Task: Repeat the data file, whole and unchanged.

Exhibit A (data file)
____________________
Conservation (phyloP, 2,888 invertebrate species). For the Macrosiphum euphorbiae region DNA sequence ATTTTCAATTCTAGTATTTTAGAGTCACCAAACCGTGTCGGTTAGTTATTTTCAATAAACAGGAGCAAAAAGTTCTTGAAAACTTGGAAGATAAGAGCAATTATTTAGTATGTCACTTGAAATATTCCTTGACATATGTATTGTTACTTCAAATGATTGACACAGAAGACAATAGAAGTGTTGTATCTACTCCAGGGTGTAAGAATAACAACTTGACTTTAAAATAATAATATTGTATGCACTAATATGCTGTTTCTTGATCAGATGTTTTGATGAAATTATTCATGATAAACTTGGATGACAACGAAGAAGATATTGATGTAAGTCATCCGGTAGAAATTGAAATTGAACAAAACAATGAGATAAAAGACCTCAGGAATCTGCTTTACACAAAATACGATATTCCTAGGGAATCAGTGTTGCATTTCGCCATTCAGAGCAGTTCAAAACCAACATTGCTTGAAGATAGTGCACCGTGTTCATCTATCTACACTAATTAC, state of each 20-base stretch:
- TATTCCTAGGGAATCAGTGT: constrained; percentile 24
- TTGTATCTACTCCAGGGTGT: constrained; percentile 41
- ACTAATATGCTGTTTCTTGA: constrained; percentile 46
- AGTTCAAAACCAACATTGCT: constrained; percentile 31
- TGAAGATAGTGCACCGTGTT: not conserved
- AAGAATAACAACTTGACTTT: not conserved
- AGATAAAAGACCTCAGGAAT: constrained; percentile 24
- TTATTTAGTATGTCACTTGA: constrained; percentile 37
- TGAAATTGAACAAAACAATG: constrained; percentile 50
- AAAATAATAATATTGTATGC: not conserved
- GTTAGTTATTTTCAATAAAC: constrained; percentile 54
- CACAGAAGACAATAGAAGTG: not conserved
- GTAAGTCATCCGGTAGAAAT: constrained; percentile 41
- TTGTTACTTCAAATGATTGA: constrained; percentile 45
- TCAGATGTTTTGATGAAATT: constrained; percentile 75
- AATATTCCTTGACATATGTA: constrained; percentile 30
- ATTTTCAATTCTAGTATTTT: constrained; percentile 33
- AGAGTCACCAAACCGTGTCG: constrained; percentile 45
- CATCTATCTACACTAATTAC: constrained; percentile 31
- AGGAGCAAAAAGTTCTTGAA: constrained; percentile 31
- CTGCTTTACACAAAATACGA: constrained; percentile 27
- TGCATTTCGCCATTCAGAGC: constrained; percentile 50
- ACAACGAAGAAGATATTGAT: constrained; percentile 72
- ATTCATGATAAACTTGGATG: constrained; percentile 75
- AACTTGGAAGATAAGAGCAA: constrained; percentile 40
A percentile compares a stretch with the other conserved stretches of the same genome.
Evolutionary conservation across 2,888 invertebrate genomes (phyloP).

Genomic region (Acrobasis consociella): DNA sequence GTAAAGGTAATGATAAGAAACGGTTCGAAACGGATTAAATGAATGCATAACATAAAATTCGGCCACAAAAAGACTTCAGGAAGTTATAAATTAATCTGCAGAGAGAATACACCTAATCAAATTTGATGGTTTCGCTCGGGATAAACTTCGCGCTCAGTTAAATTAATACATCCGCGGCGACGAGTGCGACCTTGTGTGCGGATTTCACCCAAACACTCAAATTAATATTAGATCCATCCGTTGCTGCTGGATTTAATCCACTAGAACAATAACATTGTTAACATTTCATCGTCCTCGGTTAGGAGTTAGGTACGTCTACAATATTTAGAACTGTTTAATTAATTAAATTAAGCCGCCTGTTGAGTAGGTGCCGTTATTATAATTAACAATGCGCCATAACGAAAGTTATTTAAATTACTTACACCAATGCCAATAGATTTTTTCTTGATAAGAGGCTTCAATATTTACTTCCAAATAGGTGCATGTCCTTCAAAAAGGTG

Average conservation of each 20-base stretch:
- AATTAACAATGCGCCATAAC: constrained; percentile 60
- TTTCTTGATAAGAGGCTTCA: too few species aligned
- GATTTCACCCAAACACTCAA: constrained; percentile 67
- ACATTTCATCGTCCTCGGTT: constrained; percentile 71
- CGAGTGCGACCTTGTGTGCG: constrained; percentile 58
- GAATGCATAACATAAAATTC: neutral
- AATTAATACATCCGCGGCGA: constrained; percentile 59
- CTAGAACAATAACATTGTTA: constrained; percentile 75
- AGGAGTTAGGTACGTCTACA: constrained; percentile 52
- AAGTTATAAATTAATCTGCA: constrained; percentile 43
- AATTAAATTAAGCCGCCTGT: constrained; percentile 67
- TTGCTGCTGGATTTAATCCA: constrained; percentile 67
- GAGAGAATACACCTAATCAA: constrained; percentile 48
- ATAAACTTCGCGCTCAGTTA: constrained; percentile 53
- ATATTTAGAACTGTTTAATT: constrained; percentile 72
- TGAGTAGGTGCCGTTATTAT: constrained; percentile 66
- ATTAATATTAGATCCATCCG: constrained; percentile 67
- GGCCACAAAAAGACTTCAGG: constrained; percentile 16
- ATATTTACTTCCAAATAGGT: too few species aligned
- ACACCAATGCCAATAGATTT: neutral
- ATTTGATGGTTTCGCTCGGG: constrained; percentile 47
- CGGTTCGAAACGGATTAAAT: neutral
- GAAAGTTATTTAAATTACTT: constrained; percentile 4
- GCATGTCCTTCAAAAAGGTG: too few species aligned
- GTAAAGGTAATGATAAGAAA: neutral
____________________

Conservation (phyloP, 2,888 invertebrate species). For the Macrosiphum euphorbiae region DNA sequence ATTTTCAATTCTAGTATTTTAGAGTCACCAAACCGTGTCGGTTAGTTATTTTCAATAAACAGGAGCAAAAAGTTCTTGAAAACTTGGAAGATAAGAGCAATTATTTAGTATGTCACTTGAAATATTCCTTGACATATGTATTGTTACTTCAAATGATTGACACAGAAGACAATAGAAGTGTTGTATCTACTCCAGGGTGTAAGAATAACAACTTGACTTTAAAATAATAATATTGTATGCACTAATATGCTGTTTCTTGATCAGATGTTTTGATGAAATTATTCATGATAAACTTGGATGACAACGAAGAAGATATTGATGTAAGTCATCCGGTAGAAATTGAAATTGAACAAAACAATGAGATAAAAGACCTCAGGAATCTGCTTTACACAAAATACGATATTCCTAGGGAATCAGTGTTGCATTTCGCCATTCAGAGCAGTTCAAAACCAACATTGCTTGAAGATAGTGCACCGTGTTCATCTATCTACACTAATTAC, state of each 20-base stretch:
- TATTCCTAGGGAATCAGTGT: constrained; percentile 24
- TTGTATCTACTCCAGGGTGT: constrained; percentile 41
- ACTAATATGCTGTTTCTTGA: constrained; percentile 46
- AGTTCAAAACCAACATTGCT: constrained; percentile 31
- TGAAGATAGTGCACCGTGTT: not conserved
- AAGAATAACAACTTGACTTT: not conserved
- AGATAAAAGACCTCAGGAAT: constrained; percentile 24
- TTATTTAGTATGTCACTTGA: constrained; percentile 37
- TGAAATTGAACAAAACAATG: constrained; percentile 50
- AAAATAATAATATTGTATGC: not conserved
- GTTAGTTATTTTCAATAAAC: constrained; percentile 54
- CACAGAAGACAATAGAAGTG: not conserved
- GTAAGTCATCCGGTAGAAAT: constrained; percentile 41
- TTGTTACTTCAAATGATTGA: constrained; percentile 45
- TCAGATGTTTTGATGAAATT: constrained; percentile 75
- AATATTCCTTGACATATGTA: constrained; percentile 30
- ATTTTCAATTCTAGTATTTT: constrained; percentile 33
- AGAGTCACCAAACCGTGTCG: constrained; percentile 45
- CATCTATCTACACTAATTAC: constrained; percentile 31
- AGGAGCAAAAAGTTCTTGAA: constrained; percentile 31
- CTGCTTTACACAAAATACGA: constrained; percentile 27
- TGCATTTCGCCATTCAGAGC: constrained; percentile 50
- ACAACGAAGAAGATATTGAT: constrained; percentile 72
- ATTCATGATAAACTTGGATG: constrained; percentile 75
- AACTTGGAAGATAAGAGCAA: constrained; percentile 40
A percentile compares a stretch with the other conserved stretches of the same genome.
Evolutionary conservation across 2,888 invertebrate genomes (phyloP).

Genomic region (Acrobasis consociella): DNA sequence GTAAAGGTAATGATAAGAAACGGTTCGAAACGGATTAAATGAATGCATAACATAAAATTCGGCCACAAAAAGACTTCAGGAAGTTATAAATTAATCTGCAGAGAGAATACACCTAATCAAATTTGATGGTTTCGCTCGGGATAAACTTCGCGCTCAGTTAAATTAATACATCCGCGGCGACGAGTGCGACCTTGTGTGCGGATTTCACCCAAACACTCAAATTAATATTAGATCCATCCGTTGCTGCTGGATTTAATCCACTAGAACAATAACATTGTTAACATTTCATCGTCCTCGGTTAGGAGTTAGGTACGTCTACAATATTTAGAACTGTTTAATTAATTAAATTAAGCCGCCTGTTGAGTAGGTGCCGTTATTATAATTAACAATGCGCCATAACGAAAGTTATTTAAATTACTTACACCAATGCCAATAGATTTTTTCTTGATAAGAGGCTTCAATATTTACTTCCAAATAGGTGCATGTCCTTCAAAAAGGTG

Average conservation of each 20-base stretch:
- AATTAACAATGCGCCATAAC: constrained; percentile 60
- TTTCTTGATAAGAGGCTTCA: too few species aligned
- GATTTCACCCAAACACTCAA: constrained; percentile 67
- ACATTTCATCGTCCTCGGTT: constrained; percentile 71
- CGAGTGCGACCTTGTGTGCG: constrained; percentile 58
- GAATGCATAACATAAAATTC: neutral
- AATTAATACATCCGCGGCGA: constrained; percentile 59
- CTAGAACAATAACATTGTTA: constrained; percentile 75
- AGGAGTTAGGTACGTCTACA: constrained; percentile 52
- AAGTTATAAATTAATCTGCA: constrained; percentile 43
- AATTAAATTAAGCCGCCTGT: constrained; percentile 67
- TTGCTGCTGGATTTAATCCA: constrained; percentile 67
- GAGAGAATACACCTAATCAA: constrained; percentile 48
- ATAAACTTCGCGCTCAGTTA: constrained; percentile 53
- ATATTTAGAACTGTTTAATT: constrained; percentile 72
- TGAGTAGGTGCCGTTATTAT: constrained; percentile 66
- ATTAATATTAGATCCATCCG: constrained; percentile 67
- GGCCACAAAAAGACTTCAGG: constrained; percentile 16
- ATATTTACTTCCAAATAGGT: too few species aligned
- ACACCAATGCCAATAGATTT: neutral
- ATTTGATGGTTTCGCTCGGG: constrained; percentile 47
- CGGTTCGAAACGGATTAAAT: neutral
- GAAAGTTATTTAAATTACTT: constrained; percentile 4
- GCATGTCCTTCAAAAAGGTG: too few species aligned
- GTAAAGGTAATGATAAGAAA: neutral